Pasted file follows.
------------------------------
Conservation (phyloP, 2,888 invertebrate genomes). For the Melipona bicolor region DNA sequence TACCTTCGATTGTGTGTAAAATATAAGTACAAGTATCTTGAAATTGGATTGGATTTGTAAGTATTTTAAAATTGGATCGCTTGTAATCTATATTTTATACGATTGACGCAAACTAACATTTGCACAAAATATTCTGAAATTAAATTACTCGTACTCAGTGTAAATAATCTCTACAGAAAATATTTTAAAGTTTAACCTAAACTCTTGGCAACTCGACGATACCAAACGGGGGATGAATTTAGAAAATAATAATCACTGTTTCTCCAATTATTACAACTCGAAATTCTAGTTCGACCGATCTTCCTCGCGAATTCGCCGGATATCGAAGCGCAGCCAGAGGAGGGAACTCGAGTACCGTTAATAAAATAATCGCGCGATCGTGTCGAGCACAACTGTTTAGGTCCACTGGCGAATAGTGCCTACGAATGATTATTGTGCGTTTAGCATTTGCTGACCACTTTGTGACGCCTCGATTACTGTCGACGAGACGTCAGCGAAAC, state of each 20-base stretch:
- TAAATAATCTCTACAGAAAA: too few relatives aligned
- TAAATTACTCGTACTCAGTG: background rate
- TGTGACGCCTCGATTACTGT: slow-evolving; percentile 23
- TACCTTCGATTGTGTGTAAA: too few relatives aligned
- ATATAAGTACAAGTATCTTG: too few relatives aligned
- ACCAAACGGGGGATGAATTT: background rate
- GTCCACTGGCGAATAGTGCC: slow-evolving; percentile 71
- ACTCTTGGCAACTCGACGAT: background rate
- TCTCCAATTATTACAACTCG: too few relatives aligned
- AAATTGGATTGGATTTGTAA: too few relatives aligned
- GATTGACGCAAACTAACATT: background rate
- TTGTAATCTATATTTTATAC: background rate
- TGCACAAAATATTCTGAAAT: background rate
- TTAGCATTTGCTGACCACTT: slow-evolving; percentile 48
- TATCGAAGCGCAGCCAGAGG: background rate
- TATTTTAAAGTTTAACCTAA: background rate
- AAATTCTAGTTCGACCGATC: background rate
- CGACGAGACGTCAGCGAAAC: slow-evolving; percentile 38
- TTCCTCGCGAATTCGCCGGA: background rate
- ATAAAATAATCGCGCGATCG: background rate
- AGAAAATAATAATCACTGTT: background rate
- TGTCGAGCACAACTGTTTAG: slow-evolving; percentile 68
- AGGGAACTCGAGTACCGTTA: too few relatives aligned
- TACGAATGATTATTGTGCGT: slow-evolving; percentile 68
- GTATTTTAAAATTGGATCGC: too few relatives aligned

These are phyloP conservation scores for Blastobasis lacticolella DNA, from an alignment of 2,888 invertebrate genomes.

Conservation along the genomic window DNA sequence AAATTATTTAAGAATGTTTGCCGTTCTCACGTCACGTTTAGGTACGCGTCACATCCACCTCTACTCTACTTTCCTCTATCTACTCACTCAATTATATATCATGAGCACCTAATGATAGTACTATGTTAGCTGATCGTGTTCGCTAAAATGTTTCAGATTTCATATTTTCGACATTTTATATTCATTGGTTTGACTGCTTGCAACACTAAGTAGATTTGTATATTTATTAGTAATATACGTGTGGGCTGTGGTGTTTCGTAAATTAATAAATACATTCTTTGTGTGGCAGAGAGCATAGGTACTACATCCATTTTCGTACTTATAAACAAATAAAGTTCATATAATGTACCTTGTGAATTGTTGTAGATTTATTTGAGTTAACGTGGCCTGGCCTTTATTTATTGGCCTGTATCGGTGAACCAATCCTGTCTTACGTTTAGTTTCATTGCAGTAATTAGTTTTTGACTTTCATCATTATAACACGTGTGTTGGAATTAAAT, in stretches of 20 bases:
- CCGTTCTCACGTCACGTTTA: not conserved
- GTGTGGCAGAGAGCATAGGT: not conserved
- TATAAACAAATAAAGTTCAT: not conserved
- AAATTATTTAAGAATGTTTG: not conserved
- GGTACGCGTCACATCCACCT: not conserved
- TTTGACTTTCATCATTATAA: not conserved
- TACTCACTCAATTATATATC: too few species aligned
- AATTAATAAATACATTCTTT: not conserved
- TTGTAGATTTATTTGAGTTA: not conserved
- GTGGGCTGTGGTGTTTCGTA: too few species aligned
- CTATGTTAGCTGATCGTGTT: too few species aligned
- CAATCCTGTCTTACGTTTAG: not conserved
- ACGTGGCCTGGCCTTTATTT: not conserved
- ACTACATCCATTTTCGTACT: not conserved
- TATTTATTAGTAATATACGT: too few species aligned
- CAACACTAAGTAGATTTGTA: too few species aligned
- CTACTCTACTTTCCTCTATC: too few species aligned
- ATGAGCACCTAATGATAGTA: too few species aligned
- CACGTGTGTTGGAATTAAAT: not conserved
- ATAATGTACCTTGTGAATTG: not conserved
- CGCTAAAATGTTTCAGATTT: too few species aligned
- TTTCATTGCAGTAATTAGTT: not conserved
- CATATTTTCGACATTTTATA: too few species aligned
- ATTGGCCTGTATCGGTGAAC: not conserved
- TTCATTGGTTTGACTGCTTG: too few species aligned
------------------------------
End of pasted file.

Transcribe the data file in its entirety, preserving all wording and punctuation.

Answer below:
Conservation (phyloP, 2,888 invertebrate genomes). For the Melipona bicolor region DNA sequence TACCTTCGATTGTGTGTAAAATATAAGTACAAGTATCTTGAAATTGGATTGGATTTGTAAGTATTTTAAAATTGGATCGCTTGTAATCTATATTTTATACGATTGACGCAAACTAACATTTGCACAAAATATTCTGAAATTAAATTACTCGTACTCAGTGTAAATAATCTCTACAGAAAATATTTTAAAGTTTAACCTAAACTCTTGGCAACTCGACGATACCAAACGGGGGATGAATTTAGAAAATAATAATCACTGTTTCTCCAATTATTACAACTCGAAATTCTAGTTCGACCGATCTTCCTCGCGAATTCGCCGGATATCGAAGCGCAGCCAGAGGAGGGAACTCGAGTACCGTTAATAAAATAATCGCGCGATCGTGTCGAGCACAACTGTTTAGGTCCACTGGCGAATAGTGCCTACGAATGATTATTGTGCGTTTAGCATTTGCTGACCACTTTGTGACGCCTCGATTACTGTCGACGAGACGTCAGCGAAAC, state of each 20-base stretch:
- TAAATAATCTCTACAGAAAA: too few relatives aligned
- TAAATTACTCGTACTCAGTG: background rate
- TGTGACGCCTCGATTACTGT: slow-evolving; percentile 23
- TACCTTCGATTGTGTGTAAA: too few relatives aligned
- ATATAAGTACAAGTATCTTG: too few relatives aligned
- ACCAAACGGGGGATGAATTT: background rate
- GTCCACTGGCGAATAGTGCC: slow-evolving; percentile 71
- ACTCTTGGCAACTCGACGAT: background rate
- TCTCCAATTATTACAACTCG: too few relatives aligned
- AAATTGGATTGGATTTGTAA: too few relatives aligned
- GATTGACGCAAACTAACATT: background rate
- TTGTAATCTATATTTTATAC: background rate
- TGCACAAAATATTCTGAAAT: background rate
- TTAGCATTTGCTGACCACTT: slow-evolving; percentile 48
- TATCGAAGCGCAGCCAGAGG: background rate
- TATTTTAAAGTTTAACCTAA: background rate
- AAATTCTAGTTCGACCGATC: background rate
- CGACGAGACGTCAGCGAAAC: slow-evolving; percentile 38
- TTCCTCGCGAATTCGCCGGA: background rate
- ATAAAATAATCGCGCGATCG: background rate
- AGAAAATAATAATCACTGTT: background rate
- TGTCGAGCACAACTGTTTAG: slow-evolving; percentile 68
- AGGGAACTCGAGTACCGTTA: too few relatives aligned
- TACGAATGATTATTGTGCGT: slow-evolving; percentile 68
- GTATTTTAAAATTGGATCGC: too few relatives aligned

These are phyloP conservation scores for Blastobasis lacticolella DNA, from an alignment of 2,888 invertebrate genomes.

Conservation along the genomic window DNA sequence AAATTATTTAAGAATGTTTGCCGTTCTCACGTCACGTTTAGGTACGCGTCACATCCACCTCTACTCTACTTTCCTCTATCTACTCACTCAATTATATATCATGAGCACCTAATGATAGTACTATGTTAGCTGATCGTGTTCGCTAAAATGTTTCAGATTTCATATTTTCGACATTTTATATTCATTGGTTTGACTGCTTGCAACACTAAGTAGATTTGTATATTTATTAGTAATATACGTGTGGGCTGTGGTGTTTCGTAAATTAATAAATACATTCTTTGTGTGGCAGAGAGCATAGGTACTACATCCATTTTCGTACTTATAAACAAATAAAGTTCATATAATGTACCTTGTGAATTGTTGTAGATTTATTTGAGTTAACGTGGCCTGGCCTTTATTTATTGGCCTGTATCGGTGAACCAATCCTGTCTTACGTTTAGTTTCATTGCAGTAATTAGTTTTTGACTTTCATCATTATAACACGTGTGTTGGAATTAAAT, in stretches of 20 bases:
- CCGTTCTCACGTCACGTTTA: not conserved
- GTGTGGCAGAGAGCATAGGT: not conserved
- TATAAACAAATAAAGTTCAT: not conserved
- AAATTATTTAAGAATGTTTG: not conserved
- GGTACGCGTCACATCCACCT: not conserved
- TTTGACTTTCATCATTATAA: not conserved
- TACTCACTCAATTATATATC: too few species aligned
- AATTAATAAATACATTCTTT: not conserved
- TTGTAGATTTATTTGAGTTA: not conserved
- GTGGGCTGTGGTGTTTCGTA: too few species aligned
- CTATGTTAGCTGATCGTGTT: too few species aligned
- CAATCCTGTCTTACGTTTAG: not conserved
- ACGTGGCCTGGCCTTTATTT: not conserved
- ACTACATCCATTTTCGTACT: not conserved
- TATTTATTAGTAATATACGT: too few species aligned
- CAACACTAAGTAGATTTGTA: too few species aligned
- CTACTCTACTTTCCTCTATC: too few species aligned
- ATGAGCACCTAATGATAGTA: too few species aligned
- CACGTGTGTTGGAATTAAAT: not conserved
- ATAATGTACCTTGTGAATTG: not conserved
- CGCTAAAATGTTTCAGATTT: too few species aligned
- TTTCATTGCAGTAATTAGTT: not conserved
- CATATTTTCGACATTTTATA: too few species aligned
- ATTGGCCTGTATCGGTGAAC: not conserved
- TTCATTGGTTTGACTGCTTG: too few species aligned